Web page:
Wednesday, November 20, 2019

Human Rights in Islam Essay Example | Topics and Well Written Essays - 1000 words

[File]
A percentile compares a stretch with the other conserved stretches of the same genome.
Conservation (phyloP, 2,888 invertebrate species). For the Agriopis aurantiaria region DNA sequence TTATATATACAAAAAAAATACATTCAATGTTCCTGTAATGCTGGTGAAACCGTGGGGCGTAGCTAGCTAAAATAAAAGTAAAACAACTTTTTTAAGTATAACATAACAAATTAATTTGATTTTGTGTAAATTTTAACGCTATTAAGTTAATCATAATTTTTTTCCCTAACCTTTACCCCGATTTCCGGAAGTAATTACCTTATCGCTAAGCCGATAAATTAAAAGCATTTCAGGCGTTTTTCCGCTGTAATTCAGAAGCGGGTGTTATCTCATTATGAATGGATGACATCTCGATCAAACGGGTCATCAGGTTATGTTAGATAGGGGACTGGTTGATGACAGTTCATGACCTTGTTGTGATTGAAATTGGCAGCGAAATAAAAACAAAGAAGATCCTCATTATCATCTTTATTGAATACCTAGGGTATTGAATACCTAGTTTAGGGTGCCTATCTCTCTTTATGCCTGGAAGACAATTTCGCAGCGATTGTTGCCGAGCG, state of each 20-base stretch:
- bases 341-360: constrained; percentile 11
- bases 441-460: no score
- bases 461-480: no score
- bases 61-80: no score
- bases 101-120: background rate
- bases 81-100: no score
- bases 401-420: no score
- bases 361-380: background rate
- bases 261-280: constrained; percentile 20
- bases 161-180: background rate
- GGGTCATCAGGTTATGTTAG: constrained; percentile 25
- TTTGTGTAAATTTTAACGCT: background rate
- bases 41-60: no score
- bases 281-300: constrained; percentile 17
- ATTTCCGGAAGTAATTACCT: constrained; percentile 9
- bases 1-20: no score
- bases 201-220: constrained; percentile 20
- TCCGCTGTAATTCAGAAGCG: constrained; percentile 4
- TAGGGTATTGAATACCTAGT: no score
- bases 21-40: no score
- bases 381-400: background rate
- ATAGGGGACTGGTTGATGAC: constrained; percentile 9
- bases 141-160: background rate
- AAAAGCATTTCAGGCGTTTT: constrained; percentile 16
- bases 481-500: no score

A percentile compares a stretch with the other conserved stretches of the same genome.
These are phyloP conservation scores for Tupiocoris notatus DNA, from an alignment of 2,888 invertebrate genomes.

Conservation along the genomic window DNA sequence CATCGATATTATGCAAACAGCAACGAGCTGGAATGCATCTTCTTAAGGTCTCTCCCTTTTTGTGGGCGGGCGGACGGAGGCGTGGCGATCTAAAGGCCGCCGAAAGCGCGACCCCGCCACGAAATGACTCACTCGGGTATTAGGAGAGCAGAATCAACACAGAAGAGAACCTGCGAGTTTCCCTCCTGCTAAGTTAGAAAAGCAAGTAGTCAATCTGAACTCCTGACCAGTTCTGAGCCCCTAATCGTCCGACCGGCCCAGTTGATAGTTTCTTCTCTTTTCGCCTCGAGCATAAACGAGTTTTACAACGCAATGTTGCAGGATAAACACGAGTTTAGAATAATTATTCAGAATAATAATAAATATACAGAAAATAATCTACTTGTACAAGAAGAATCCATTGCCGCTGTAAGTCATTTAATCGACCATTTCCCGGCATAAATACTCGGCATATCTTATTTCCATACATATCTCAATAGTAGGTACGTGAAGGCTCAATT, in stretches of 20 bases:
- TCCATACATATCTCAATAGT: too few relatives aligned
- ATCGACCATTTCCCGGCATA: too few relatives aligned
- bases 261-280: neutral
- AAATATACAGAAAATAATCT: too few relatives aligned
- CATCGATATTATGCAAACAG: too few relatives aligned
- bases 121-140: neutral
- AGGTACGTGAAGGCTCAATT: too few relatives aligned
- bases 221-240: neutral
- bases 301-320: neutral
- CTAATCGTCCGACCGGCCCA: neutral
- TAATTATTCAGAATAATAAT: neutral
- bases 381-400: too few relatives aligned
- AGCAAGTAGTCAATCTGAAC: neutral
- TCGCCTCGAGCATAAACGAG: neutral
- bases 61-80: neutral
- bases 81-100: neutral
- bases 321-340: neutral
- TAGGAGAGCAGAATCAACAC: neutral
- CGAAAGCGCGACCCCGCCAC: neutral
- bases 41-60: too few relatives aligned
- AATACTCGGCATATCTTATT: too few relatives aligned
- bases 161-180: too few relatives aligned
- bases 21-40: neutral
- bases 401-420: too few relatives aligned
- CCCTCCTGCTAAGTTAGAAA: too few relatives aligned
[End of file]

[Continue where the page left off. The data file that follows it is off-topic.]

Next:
Human Rights in Islam - Essay Example The purpose of this paper is to explore the UDHR and compare it to the stipulations of Islam, finding similarities and differences between the two. This will show that, whilst the majority of the articles represent facets of Islam, there are a number of areas in which the UDHR fails to represent this religious tradition. One of the most obvious similarities between Shariah law and the UDHR is that they both oppose discrimination based on race, gender, language, nationality or religion. The Quran suggests that ‘when the Trumpet is blown, no ties of kinship will exist between them on that day, nor may they question one another’ (The Quran, 23:101). This essentially makes reference to the fact that Allah will not discriminate based on these things on judgement day. The Cairo Declaration on Human Rights in Islam (CDHRI) is essentially an Islamic version of the UDHR, and also includes this sentiment as the very most important thing, which suggests that there is a high amount of compatibility between the two. Islam itself is seen to be a very all-encompassing religion, as it encourages people of all races to convert to the religion, again suggesting that the UNDR and Islam are similar in content in this department. Another element that is common to both the UNDR and Islam is the focus on women’s rights and equality between genders. For example, the CDHRI suggests that women have ‘equal human dignity’ (Hashimi, 1997) and therefore should be treated as well as men are. Islam and the CDHRI also both place emphasis on the fact that men and women both have the right to choose their own spouses regardless of race or pressure from outside parties. The UDHR also expresses this, suggesting that ‘Men and women of full age, without any limitation due to race, nationality or religion, have the right to marry and to found a family. They are entitled to equal rights as to marriage, during marriage and at its dissolution’ (United Nation s, 2012, Article 16). The reference to dissolution is also important, as Islam is well-regarded for being one of the first religions to allow women the right to divorce their own husbands by choice (Hashimi, 1997). Both Islam and the UDHR place an emphasis on living quality. It seems sensible to both parties to encourage living standards to be the best possible, as all humans have the right to live cleanly and safely. The Quran puts this sentiment very nicely, suggesting that ‘he who saves a life will be as if he had saved the lives of all humankind’ (The Qur’an, 5:32). There are further quotes which support the fact that Islam is for the preservation of human life, rather than destroying it, and saving a life is incredibly important in the religion. The aim of Islam is to ensure that everyone lives a long and happy life (Hashimi, 1997). Similarly, the UDHR suggests, in article 25, that ‘everyone has the right to a standard of living adequate for the health and well-being of himself and of his family’ (United Nations, 2012). This is yet more evidence for the fact that the UDHR and Islam stand for several similar principles in a number of matters. There are, however, a number of times in

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